Fundamental Dynamics of Ultrasonic Welding


In ultrasonic metal welding of battery tabs, high-frequency ultrasonic energy is used to generate an oscillating shear force at the interface between metal sheets to produce solid-state bonds between the sheets clamped under a normal force. Experimental results show that the weld quality of battery tabs strongly depends on the vibrational properties of the weld parts and fixtures in addition to welding parameters such as weld frequency, amplitude, and clamping normal force. This chapter discusses the fundamental aspects of dynamics and vibrations involved in ultrasonic welding.

Using discrete mass-spring-damper models for ultrasonic welding, the basic concepts of vibration and the principle of work and energy are discussed to enable the readers to understand subsequent materials presented in Chapter 11. The underlying characteristics of energy dissipation by friction at weld interface and material damping are described along with the mechanical work by the harmonic force at sonotrode weld tip. It is shown that, in addition to the friction force at weld interface, the ratio between the welding frequency and natural frequencies of the weld parts plays a critical role in determining the amount of work (which is the energy used for weld formation) performed by the friction force at weld interface.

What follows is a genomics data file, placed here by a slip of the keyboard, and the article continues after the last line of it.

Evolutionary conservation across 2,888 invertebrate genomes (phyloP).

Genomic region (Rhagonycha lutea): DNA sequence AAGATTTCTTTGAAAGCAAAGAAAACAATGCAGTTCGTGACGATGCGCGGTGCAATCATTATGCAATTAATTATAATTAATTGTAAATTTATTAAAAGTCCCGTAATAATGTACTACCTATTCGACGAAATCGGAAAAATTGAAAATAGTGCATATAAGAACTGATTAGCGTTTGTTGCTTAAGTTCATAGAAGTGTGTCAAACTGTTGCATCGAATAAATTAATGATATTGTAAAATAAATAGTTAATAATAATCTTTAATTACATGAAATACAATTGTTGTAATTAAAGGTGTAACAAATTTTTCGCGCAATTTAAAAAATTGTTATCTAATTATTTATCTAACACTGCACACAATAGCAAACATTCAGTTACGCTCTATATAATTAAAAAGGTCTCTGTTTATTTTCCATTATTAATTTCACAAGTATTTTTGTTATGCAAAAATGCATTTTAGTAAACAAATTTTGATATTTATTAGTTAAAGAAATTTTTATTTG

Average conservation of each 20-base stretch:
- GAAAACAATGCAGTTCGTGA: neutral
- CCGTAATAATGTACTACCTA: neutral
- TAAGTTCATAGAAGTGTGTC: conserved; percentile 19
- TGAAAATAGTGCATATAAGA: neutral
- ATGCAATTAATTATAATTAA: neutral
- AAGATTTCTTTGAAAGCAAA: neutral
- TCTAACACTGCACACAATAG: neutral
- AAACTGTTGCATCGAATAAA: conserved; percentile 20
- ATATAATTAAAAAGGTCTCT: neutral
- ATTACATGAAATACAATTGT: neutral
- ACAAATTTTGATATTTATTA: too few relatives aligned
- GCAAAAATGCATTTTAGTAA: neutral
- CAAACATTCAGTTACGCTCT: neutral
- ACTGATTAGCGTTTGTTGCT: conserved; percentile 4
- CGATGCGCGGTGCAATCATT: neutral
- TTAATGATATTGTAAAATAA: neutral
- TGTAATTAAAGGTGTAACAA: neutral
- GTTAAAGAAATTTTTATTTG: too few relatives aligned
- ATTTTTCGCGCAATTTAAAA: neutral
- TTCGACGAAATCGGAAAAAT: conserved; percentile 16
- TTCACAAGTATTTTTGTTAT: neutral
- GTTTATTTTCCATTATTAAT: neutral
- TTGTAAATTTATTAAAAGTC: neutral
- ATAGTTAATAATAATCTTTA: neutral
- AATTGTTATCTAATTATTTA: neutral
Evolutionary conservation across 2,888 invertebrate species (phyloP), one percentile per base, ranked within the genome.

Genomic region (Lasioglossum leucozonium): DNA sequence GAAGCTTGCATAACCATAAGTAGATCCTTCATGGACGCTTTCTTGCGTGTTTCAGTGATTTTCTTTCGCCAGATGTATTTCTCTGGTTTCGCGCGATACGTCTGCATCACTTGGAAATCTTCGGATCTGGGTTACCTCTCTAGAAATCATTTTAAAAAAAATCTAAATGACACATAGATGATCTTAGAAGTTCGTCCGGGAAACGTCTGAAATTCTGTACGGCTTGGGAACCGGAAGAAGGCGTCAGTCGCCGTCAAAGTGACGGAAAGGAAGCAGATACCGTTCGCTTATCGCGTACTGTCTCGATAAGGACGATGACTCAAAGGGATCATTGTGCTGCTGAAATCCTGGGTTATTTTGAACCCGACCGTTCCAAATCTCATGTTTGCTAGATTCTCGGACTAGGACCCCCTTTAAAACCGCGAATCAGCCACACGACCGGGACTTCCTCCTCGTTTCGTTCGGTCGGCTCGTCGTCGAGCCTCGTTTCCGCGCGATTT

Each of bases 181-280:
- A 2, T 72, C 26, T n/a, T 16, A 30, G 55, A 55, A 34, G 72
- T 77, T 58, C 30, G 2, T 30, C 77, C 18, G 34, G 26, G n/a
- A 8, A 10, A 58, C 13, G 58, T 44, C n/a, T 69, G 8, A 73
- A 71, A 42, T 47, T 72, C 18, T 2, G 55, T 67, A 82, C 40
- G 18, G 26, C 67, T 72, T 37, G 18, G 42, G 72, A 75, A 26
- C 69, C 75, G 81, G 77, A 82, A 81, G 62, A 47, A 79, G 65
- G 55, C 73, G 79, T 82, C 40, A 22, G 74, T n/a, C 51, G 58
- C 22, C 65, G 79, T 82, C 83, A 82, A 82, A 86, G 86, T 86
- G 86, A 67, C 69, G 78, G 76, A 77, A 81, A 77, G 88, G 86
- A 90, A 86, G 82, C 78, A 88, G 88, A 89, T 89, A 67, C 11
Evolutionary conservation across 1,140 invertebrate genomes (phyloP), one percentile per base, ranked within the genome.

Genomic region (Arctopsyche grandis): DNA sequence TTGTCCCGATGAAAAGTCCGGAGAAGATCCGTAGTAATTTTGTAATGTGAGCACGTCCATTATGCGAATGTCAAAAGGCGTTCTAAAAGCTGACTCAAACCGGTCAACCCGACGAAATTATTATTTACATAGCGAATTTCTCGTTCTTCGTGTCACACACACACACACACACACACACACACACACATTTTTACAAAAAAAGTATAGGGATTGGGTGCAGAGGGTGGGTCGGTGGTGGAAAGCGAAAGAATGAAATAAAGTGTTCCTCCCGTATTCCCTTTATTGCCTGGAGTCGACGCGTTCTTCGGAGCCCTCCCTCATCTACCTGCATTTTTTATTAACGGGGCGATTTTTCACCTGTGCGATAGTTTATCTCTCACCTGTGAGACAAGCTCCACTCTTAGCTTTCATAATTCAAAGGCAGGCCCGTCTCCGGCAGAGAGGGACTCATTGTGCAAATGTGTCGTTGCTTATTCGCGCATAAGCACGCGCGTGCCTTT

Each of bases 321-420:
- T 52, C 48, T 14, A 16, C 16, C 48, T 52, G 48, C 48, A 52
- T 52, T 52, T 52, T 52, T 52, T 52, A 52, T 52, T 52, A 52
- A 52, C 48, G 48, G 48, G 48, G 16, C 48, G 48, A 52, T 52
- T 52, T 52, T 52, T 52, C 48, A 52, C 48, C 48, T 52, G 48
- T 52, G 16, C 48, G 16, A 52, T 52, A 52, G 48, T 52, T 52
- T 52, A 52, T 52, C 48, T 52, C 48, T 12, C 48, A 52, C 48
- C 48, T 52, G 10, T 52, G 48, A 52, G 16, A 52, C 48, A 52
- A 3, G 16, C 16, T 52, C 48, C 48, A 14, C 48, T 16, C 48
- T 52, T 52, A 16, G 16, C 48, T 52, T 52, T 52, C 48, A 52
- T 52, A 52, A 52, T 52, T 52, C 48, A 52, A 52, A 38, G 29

The longitudinal vibration of a bar with variable cross section and its resonance behavior are the basis of sonotrode design in power ultrasonics. An introductory discussion on the frequency response analysis by finite element method of a half wavelength sonotrode is presented.

10.2Energy Dissipation at Frictional Interface
10.3Dynamics of a Sonotrode

Related Content

Customize your page view by dragging and repositioning the boxes below.

Related Journal Articles
Related eBook Content
Topic Collections

Sorry! You do not have access to this content. For assistance or to subscribe, please contact us:

  • TELEPHONE: 1-800-843-2763 (Toll-free in the USA)
  • EMAIL: asmedigitalcollection@asme.org
Sign In